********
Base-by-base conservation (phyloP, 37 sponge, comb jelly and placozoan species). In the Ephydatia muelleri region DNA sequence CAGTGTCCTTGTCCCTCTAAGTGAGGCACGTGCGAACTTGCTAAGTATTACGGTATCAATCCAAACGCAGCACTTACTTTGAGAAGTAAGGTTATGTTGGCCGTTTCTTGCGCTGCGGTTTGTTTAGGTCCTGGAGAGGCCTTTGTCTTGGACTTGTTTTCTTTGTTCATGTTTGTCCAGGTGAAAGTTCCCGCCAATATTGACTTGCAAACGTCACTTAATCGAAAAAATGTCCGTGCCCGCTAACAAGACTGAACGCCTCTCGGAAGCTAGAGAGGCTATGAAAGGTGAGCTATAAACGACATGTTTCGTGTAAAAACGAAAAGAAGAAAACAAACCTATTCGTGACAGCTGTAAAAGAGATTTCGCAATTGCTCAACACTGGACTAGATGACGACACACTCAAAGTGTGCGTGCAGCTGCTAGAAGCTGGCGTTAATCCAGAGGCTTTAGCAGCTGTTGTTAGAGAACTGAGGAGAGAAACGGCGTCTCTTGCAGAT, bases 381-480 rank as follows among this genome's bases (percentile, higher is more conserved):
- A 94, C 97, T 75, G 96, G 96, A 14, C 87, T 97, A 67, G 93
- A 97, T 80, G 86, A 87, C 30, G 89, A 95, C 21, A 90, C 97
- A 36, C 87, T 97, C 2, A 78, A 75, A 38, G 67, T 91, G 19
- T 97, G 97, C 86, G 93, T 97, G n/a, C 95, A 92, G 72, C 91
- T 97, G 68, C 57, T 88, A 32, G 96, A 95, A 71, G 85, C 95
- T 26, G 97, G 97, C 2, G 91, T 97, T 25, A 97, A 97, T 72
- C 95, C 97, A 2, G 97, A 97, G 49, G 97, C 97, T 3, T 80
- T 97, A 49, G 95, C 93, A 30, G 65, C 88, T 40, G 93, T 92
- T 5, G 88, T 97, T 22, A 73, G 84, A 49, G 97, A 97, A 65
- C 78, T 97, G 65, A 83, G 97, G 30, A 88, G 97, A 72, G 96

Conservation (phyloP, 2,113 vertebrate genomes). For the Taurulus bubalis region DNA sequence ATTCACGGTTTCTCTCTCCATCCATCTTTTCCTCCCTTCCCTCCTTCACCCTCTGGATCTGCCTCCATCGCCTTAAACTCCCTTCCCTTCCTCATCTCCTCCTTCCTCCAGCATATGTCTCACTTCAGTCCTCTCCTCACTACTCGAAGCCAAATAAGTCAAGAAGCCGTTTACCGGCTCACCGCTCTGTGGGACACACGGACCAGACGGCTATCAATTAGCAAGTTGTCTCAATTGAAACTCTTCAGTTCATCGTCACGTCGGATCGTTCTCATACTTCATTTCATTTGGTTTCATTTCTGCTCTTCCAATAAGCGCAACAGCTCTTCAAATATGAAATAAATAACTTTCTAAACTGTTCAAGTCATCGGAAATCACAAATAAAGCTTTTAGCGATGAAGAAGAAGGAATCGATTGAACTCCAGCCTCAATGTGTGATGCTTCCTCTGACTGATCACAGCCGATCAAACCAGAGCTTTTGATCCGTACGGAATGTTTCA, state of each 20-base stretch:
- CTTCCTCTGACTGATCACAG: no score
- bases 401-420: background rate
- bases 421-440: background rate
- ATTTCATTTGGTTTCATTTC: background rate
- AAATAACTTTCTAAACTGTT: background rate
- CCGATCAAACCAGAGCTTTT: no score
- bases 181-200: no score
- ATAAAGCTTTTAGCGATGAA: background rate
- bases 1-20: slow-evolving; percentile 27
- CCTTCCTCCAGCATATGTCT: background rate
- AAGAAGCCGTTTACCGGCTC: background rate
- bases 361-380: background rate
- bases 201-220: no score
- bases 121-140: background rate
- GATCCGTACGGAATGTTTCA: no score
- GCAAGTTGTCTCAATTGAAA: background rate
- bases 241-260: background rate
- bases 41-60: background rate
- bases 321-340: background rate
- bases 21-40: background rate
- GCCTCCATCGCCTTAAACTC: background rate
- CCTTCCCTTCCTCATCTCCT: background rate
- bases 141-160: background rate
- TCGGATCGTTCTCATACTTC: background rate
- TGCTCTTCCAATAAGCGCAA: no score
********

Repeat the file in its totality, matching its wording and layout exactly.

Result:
Base-by-base conservation (phyloP, 37 sponge, comb jelly and placozoan species). In the Ephydatia muelleri region DNA sequence CAGTGTCCTTGTCCCTCTAAGTGAGGCACGTGCGAACTTGCTAAGTATTACGGTATCAATCCAAACGCAGCACTTACTTTGAGAAGTAAGGTTATGTTGGCCGTTTCTTGCGCTGCGGTTTGTTTAGGTCCTGGAGAGGCCTTTGTCTTGGACTTGTTTTCTTTGTTCATGTTTGTCCAGGTGAAAGTTCCCGCCAATATTGACTTGCAAACGTCACTTAATCGAAAAAATGTCCGTGCCCGCTAACAAGACTGAACGCCTCTCGGAAGCTAGAGAGGCTATGAAAGGTGAGCTATAAACGACATGTTTCGTGTAAAAACGAAAAGAAGAAAACAAACCTATTCGTGACAGCTGTAAAAGAGATTTCGCAATTGCTCAACACTGGACTAGATGACGACACACTCAAAGTGTGCGTGCAGCTGCTAGAAGCTGGCGTTAATCCAGAGGCTTTAGCAGCTGTTGTTAGAGAACTGAGGAGAGAAACGGCGTCTCTTGCAGAT, bases 381-480 rank as follows among this genome's bases (percentile, higher is more conserved):
- A 94, C 97, T 75, G 96, G 96, A 14, C 87, T 97, A 67, G 93
- A 97, T 80, G 86, A 87, C 30, G 89, A 95, C 21, A 90, C 97
- A 36, C 87, T 97, C 2, A 78, A 75, A 38, G 67, T 91, G 19
- T 97, G 97, C 86, G 93, T 97, G n/a, C 95, A 92, G 72, C 91
- T 97, G 68, C 57, T 88, A 32, G 96, A 95, A 71, G 85, C 95
- T 26, G 97, G 97, C 2, G 91, T 97, T 25, A 97, A 97, T 72
- C 95, C 97, A 2, G 97, A 97, G 49, G 97, C 97, T 3, T 80
- T 97, A 49, G 95, C 93, A 30, G 65, C 88, T 40, G 93, T 92
- T 5, G 88, T 97, T 22, A 73, G 84, A 49, G 97, A 97, A 65
- C 78, T 97, G 65, A 83, G 97, G 30, A 88, G 97, A 72, G 96

Conservation (phyloP, 2,113 vertebrate genomes). For the Taurulus bubalis region DNA sequence ATTCACGGTTTCTCTCTCCATCCATCTTTTCCTCCCTTCCCTCCTTCACCCTCTGGATCTGCCTCCATCGCCTTAAACTCCCTTCCCTTCCTCATCTCCTCCTTCCTCCAGCATATGTCTCACTTCAGTCCTCTCCTCACTACTCGAAGCCAAATAAGTCAAGAAGCCGTTTACCGGCTCACCGCTCTGTGGGACACACGGACCAGACGGCTATCAATTAGCAAGTTGTCTCAATTGAAACTCTTCAGTTCATCGTCACGTCGGATCGTTCTCATACTTCATTTCATTTGGTTTCATTTCTGCTCTTCCAATAAGCGCAACAGCTCTTCAAATATGAAATAAATAACTTTCTAAACTGTTCAAGTCATCGGAAATCACAAATAAAGCTTTTAGCGATGAAGAAGAAGGAATCGATTGAACTCCAGCCTCAATGTGTGATGCTTCCTCTGACTGATCACAGCCGATCAAACCAGAGCTTTTGATCCGTACGGAATGTTTCA, state of each 20-base stretch:
- CTTCCTCTGACTGATCACAG: no score
- bases 401-420: background rate
- bases 421-440: background rate
- ATTTCATTTGGTTTCATTTC: background rate
- AAATAACTTTCTAAACTGTT: background rate
- CCGATCAAACCAGAGCTTTT: no score
- bases 181-200: no score
- ATAAAGCTTTTAGCGATGAA: background rate
- bases 1-20: slow-evolving; percentile 27
- CCTTCCTCCAGCATATGTCT: background rate
- AAGAAGCCGTTTACCGGCTC: background rate
- bases 361-380: background rate
- bases 201-220: no score
- bases 121-140: background rate
- GATCCGTACGGAATGTTTCA: no score
- GCAAGTTGTCTCAATTGAAA: background rate
- bases 241-260: background rate
- bases 41-60: background rate
- bases 321-340: background rate
- bases 21-40: background rate
- GCCTCCATCGCCTTAAACTC: background rate
- CCTTCCCTTCCTCATCTCCT: background rate
- bases 141-160: background rate
- TCGGATCGTTCTCATACTTC: background rate
- TGCTCTTCCAATAAGCGCAA: no score